NTSB Identification: DFW05CA088.
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Accident occurred Sunday, March 13, 2005 in Galliano, LA
Probable Cause Approval Date: 06/08/2005
Aircraft: Bell B-206L-1, registration: N480RA
Injuries: 1 Serious.
NTSB investigators used data provided by various entities, including, but not limited to, the Federal Aviation Administration and/or the operator and did not travel in support of this investigation to prepare this aircraft accident report.
The 1,514-hour pilot landed and remained parked on a platform in the Gulf of Mexico for approximately 10 minutes with the main rotor RPM at ground idle. While parked, the pilot grabbed the flight manifest and placed it in his lap to make an entry. While his head was down making the entry, the pilot had a sensation that the helicopter was "rocking backwards", and he grabbed both controls in an effort to "level" the helicopter. The pilot lifted up on the collective and pushed forward on the cyclic. The tail boom separated from the fuselage and both sections of the helicopter fell off the platform and into the water. Bell Helicopter Operations Safety Notice (OSN 206L-82-4), addressed tail boom skin compression wrinkles in all Bell model 206L/L-1/L-3 helicopter operations. The Notice stated, "Past 206 experience and flight tests...have revealed the tail boom and aft fuselage can be damaged if during an autorotation landing the main rotor RPM is allowed to decay below 70 percent RPM. Applying collective pitch in excess of that required will in some instances result in excessive flapping of the main rotor during or after touch down. This can cause a resonant response that can damage the tail boom and or aft of the fuselage. Touch down rotor RPM above 70 percent RPM is preferred. Upon ground contact collective pitch should be reduced smoothly without delay while maintaining cyclic pitch near the center position. Long ground runs with the collective up, or any tendency to float for a long distance prior to skid contact should be avoided." When asked how this accident could have been prevented, the operator stated, "Pilot should have remained more vigilant in monitoring control input and position. More aggressive use of control friction would have minimized the possibility of this occurrence." Examination of the wreckage revealed the tail boom separated forward of the horizontal stabilizer, consistent with an autorotation/low RPM failure.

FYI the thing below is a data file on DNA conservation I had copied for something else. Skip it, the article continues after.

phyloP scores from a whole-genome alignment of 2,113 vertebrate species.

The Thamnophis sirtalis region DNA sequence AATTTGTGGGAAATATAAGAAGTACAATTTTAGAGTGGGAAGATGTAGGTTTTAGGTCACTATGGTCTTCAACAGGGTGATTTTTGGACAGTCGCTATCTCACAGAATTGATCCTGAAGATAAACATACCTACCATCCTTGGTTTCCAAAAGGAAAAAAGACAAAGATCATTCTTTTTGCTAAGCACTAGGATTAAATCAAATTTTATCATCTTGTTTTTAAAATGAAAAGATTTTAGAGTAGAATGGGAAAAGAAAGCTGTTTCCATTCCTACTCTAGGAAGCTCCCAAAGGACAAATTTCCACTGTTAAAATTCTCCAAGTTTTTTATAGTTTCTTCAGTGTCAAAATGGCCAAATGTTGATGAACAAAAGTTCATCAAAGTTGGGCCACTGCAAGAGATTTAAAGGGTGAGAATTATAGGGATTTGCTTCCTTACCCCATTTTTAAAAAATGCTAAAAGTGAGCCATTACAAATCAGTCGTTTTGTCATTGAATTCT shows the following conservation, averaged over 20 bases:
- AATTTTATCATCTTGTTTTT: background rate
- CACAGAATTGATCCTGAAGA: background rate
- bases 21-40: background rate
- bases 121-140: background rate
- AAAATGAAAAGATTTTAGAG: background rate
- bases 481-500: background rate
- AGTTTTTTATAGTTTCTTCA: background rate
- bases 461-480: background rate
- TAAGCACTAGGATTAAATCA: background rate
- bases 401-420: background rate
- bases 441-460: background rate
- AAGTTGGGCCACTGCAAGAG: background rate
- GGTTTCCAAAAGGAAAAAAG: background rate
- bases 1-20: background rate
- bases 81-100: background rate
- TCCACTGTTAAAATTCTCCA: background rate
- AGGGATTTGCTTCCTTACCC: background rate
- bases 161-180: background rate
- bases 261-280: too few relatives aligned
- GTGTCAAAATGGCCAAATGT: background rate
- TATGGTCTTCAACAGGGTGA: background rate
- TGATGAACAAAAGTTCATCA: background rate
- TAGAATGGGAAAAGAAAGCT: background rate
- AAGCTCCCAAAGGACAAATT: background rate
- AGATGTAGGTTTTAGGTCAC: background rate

The National Transportation Safety Board determines the probable cause(s) of this accident to be: The pilot's abrupt input of the collective while the main rotor RPM was at idle, which resulted in a separation of the tail boom.
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